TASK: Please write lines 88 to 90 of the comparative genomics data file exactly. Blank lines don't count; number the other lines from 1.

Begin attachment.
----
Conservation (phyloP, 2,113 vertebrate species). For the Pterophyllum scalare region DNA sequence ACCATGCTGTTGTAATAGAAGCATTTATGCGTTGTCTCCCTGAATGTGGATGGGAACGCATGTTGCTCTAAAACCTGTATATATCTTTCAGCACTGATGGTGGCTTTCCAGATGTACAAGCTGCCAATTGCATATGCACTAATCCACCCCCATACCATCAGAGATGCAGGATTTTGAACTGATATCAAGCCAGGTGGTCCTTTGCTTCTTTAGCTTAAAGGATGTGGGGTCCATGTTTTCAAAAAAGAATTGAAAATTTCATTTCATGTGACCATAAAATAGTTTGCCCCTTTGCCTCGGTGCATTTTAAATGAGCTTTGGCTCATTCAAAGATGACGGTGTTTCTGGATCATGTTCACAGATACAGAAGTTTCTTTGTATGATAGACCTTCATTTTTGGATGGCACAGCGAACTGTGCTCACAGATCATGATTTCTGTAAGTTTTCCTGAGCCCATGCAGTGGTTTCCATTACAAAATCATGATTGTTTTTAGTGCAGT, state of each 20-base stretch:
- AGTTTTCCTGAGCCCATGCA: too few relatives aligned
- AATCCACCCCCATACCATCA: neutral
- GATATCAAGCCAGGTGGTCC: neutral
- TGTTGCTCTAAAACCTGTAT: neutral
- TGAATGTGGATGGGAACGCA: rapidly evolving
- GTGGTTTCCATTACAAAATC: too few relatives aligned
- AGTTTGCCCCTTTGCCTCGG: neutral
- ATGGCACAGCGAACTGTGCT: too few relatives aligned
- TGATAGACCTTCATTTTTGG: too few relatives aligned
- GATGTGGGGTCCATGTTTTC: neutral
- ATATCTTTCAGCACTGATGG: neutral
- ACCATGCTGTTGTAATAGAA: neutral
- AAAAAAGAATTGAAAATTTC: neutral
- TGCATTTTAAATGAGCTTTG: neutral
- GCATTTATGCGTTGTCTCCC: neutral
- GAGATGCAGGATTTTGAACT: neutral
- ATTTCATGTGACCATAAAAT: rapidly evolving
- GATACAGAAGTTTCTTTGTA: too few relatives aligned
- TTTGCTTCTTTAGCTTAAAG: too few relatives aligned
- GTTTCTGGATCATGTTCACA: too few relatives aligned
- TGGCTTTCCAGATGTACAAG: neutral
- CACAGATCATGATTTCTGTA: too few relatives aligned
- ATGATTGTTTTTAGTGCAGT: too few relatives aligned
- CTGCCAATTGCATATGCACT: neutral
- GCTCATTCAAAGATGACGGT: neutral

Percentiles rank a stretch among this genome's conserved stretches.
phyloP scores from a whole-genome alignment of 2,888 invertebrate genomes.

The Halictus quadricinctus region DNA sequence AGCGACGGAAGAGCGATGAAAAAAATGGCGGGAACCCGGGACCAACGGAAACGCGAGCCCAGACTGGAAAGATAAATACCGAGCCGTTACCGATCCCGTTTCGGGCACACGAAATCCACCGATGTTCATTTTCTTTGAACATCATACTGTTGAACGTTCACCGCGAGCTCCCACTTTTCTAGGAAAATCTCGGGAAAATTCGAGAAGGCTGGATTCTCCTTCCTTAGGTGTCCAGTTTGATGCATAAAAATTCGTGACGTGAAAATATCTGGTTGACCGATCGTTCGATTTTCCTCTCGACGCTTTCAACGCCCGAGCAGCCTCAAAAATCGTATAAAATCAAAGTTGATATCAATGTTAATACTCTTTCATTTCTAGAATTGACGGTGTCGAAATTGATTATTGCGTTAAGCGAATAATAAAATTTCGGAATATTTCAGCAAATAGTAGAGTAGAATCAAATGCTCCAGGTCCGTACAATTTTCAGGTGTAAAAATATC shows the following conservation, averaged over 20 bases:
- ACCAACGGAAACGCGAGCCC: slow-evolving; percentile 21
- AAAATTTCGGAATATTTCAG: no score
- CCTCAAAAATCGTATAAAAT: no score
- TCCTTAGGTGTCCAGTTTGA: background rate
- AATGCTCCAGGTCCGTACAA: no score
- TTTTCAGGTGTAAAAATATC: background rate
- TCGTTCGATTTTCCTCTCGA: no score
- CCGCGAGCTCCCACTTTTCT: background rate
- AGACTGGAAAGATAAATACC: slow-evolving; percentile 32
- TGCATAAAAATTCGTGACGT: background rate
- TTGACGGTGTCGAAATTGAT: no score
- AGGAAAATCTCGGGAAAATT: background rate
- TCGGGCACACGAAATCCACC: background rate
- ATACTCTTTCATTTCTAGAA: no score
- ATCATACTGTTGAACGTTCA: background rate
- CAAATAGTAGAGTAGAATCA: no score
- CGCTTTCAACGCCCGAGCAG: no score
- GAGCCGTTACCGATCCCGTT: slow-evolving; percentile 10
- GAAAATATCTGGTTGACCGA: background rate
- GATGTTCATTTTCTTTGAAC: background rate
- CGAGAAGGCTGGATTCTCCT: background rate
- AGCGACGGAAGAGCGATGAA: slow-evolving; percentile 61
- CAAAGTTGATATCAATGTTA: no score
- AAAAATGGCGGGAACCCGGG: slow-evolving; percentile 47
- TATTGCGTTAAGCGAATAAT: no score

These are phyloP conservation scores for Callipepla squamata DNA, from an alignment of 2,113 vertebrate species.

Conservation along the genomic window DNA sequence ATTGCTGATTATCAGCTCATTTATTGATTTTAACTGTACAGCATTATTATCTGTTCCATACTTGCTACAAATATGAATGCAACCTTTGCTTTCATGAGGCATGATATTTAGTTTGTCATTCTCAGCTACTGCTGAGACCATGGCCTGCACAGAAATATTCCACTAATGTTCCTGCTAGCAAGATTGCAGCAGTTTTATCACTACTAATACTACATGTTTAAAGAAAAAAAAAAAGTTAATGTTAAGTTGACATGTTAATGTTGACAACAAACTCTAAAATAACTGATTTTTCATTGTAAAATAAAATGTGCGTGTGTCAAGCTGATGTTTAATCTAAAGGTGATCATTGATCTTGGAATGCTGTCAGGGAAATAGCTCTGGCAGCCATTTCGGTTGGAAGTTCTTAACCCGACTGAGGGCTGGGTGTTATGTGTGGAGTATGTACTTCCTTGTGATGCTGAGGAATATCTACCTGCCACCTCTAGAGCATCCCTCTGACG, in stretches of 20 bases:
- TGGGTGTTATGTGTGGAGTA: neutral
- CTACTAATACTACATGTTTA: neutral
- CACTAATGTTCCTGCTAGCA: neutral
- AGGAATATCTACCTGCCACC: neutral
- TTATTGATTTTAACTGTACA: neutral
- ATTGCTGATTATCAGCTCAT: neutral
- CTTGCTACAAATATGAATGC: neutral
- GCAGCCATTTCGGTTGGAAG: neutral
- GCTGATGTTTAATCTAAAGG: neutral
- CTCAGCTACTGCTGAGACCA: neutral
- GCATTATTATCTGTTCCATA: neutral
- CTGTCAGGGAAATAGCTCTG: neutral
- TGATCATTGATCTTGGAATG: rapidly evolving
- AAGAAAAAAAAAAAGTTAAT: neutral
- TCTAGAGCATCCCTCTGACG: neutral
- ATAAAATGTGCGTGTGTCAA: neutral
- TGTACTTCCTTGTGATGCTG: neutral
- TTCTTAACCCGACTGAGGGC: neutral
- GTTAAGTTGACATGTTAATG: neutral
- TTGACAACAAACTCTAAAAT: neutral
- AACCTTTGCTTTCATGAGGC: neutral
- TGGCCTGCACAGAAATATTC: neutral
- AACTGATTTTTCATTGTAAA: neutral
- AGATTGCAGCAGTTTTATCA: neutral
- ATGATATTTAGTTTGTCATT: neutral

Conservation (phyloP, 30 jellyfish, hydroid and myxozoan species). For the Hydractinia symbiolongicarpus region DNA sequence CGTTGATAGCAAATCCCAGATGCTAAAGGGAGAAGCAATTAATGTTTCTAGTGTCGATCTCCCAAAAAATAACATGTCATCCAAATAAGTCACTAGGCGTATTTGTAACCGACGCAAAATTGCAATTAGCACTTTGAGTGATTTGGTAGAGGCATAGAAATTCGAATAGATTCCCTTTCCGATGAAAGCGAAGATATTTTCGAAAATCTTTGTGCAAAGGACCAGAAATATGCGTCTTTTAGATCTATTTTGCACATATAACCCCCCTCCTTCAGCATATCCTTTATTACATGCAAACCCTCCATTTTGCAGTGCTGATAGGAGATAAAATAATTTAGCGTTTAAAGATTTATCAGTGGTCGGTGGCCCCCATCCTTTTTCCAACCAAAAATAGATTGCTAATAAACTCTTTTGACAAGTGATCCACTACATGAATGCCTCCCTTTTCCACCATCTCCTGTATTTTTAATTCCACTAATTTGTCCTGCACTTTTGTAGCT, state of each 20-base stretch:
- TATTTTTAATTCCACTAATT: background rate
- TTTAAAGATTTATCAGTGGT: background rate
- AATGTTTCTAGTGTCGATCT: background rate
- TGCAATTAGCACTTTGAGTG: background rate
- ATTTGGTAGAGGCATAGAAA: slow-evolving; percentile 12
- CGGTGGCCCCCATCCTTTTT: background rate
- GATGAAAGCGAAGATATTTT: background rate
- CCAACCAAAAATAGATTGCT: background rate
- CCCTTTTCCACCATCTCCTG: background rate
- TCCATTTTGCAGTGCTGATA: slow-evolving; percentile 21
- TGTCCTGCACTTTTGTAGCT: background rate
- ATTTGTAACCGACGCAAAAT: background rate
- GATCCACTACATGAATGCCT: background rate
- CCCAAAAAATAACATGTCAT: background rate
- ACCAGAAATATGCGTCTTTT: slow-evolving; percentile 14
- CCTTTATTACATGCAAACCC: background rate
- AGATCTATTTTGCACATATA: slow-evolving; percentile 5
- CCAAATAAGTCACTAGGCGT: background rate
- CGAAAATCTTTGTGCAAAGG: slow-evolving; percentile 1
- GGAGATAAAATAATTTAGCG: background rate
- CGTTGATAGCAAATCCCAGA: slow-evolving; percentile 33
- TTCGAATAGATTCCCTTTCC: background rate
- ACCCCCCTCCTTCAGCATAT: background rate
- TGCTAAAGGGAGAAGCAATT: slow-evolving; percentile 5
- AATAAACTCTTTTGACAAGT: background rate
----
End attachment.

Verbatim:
- CGGTGGCCCCCATCCTTTTT: background rate
- GATGAAAGCGAAGATATTTT: background rate
- CCAACCAAAAATAGATTGCT: background rate